Utah lawmakers are proposing new sales taxes on a list of items and services. At the same time, they plan to cut the state income tax rate and significantly boost tax breaks for children and dependents.
A legislative tax reform task force released its draft tax reform proposal Friday morning after months of study and input-gathering. Officials say growth from the sales tax has not been keeping pace with other economic growth in the state, and they want to restructure the state tax code to stabilize revenues.
“I think we’ve been fair,” said House Majority Leader Francis Gibson, R-Mapleton, who serves as co-chair of the task force. “We’ve tried to give everyone in the state of Utah [a] lower tax burden, either through income tax … or some sort of tax credits.”
Over the next month, the task force will hold three public hearings — scheduled for Oct. 22, Nov. 7 and Nov. 21 — to gather input on the proposal. Gibson said they are aiming for a special session in December in order to have new tax systems in place by 2020.
Utahns will pay an estimated $75 million less in taxes under the proposal. Here’s a look at what’s in it:
The bulk of the proposal includes imposing the state’s 4.85% sales taxes on new, currently untaxed services ranging from home repairs to streamed media, such as Netflix.
New services lawmakers are considering taxing include:
- Home maintenance and repair (landscaping, cleaning, painting, etc.)
- Veterinary services (with an exception for agriculture)
- Streamed media and software as a service
- Test prep and tutoring
- Misc. schools and instruction (yoga studios, public speaking training)
- Portrait photography and photofinishing
- Taxi, limousine and ridesharing services
- Vehicle towing
- Parking lots and garages
- Newspaper publishing
- Tour operators and sightseeing transportation
- Shipping and handling when part of a taxable sale
At the same time, lawmakers are looking at ending sales tax exemptions on things like precious metals and electricity used to power ski lifts. Exemptions on coin-operated laundromats, car washes and tickets to college athletic events would also be removed.
Unprepared food is currently taxed by the state at a lower rate, 1.75%. As part of the proposal, lawmakers are looking at restoring the full 4.85% state sales tax on food. Critics argue that would disproportionately affect lower-income individuals and families.
“Low-income families spend 34.1% of their budget on groceries, middle income households spend 13.4%,” said Gina Cornia, executive director of Utahns Against Hunger. “No one should have to choose between paying rent or utilities over food.”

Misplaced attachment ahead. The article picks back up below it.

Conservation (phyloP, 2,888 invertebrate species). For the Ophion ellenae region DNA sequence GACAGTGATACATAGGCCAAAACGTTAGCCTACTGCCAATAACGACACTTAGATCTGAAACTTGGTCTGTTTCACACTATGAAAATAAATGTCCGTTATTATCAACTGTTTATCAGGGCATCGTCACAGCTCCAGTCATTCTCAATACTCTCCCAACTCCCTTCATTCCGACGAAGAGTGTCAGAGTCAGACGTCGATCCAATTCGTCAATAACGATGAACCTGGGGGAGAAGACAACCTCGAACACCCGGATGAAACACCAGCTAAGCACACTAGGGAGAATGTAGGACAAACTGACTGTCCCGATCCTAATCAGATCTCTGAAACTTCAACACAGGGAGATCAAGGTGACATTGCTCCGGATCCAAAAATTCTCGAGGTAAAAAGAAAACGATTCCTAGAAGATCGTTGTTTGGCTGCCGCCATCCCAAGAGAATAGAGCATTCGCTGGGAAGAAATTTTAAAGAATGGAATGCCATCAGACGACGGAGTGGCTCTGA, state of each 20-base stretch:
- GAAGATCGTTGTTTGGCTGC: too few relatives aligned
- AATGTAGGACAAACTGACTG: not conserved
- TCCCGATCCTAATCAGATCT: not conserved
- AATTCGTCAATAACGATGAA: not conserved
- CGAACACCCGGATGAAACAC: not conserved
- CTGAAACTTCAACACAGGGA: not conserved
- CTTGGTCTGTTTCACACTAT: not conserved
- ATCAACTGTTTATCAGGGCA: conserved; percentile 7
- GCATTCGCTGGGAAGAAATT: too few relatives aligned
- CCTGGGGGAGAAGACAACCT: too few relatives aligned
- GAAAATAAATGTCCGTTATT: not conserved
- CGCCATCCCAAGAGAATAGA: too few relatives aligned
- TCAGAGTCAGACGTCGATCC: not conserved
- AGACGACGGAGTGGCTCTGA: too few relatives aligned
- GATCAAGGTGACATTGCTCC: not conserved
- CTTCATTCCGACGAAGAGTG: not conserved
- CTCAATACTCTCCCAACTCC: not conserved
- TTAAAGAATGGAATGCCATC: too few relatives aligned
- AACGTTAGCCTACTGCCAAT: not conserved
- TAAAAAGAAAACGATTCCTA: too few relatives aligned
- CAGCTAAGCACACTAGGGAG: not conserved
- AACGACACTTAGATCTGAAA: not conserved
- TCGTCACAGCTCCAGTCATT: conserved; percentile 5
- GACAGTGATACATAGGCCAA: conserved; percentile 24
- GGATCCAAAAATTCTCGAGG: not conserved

While Utahns pay a $0.30/gallon gasoline tax at the pump, fuel is currently exempted from the sales tax. That would change under the new proposal, with gas distributors paying the full sales tax on fuel. That cost would likely make its way back to motorists in the form of higher gas prices.
The task force co-chairs say the sales tax on fuel would be temporary while the state looks at other ways to fund transportation costs in the future, likely through increased vehicle registration fees or fees per miles traveled.
The proposal includes a cut of “at least 0.25%” to the state income tax rate for individuals and corporations, currently 4.95%. Under the Utah Constitution, all income taxes in Utah fund public schools, and some Democrats have said an income tax cut would be “a difficult sell.”
“That’s basically saying, ‘We‘re going to take money from public ed and higher ed,’ House Minority Leader Brian King, D-Salt Lake City, said earlier this week. “That’s not the direction, I think, people in the state of Utah want to go.”
Under the proposal, parents would get a $2,500 annual exemption per dependent – up from the current $565.
As part of this proposal, the task force has recommended moving the school lunch program and its funding sources, including liquor sales, from the education fund to the general fund.
Lawmakers have also set their sights on removing the constitutional earmark that funnels income tax revenue to the education fund. Some Republican lawmakers have argued this will give the legislature more flexibility in spending, while critics worry it would result in less money for public schools when Utah is already ranked last in the nation in per-pupil spending.
If at least two-thirds of lawmakers vote to remove the constitutional earmark, Utah voters will get the final say during a general election (and as soon as November 2020).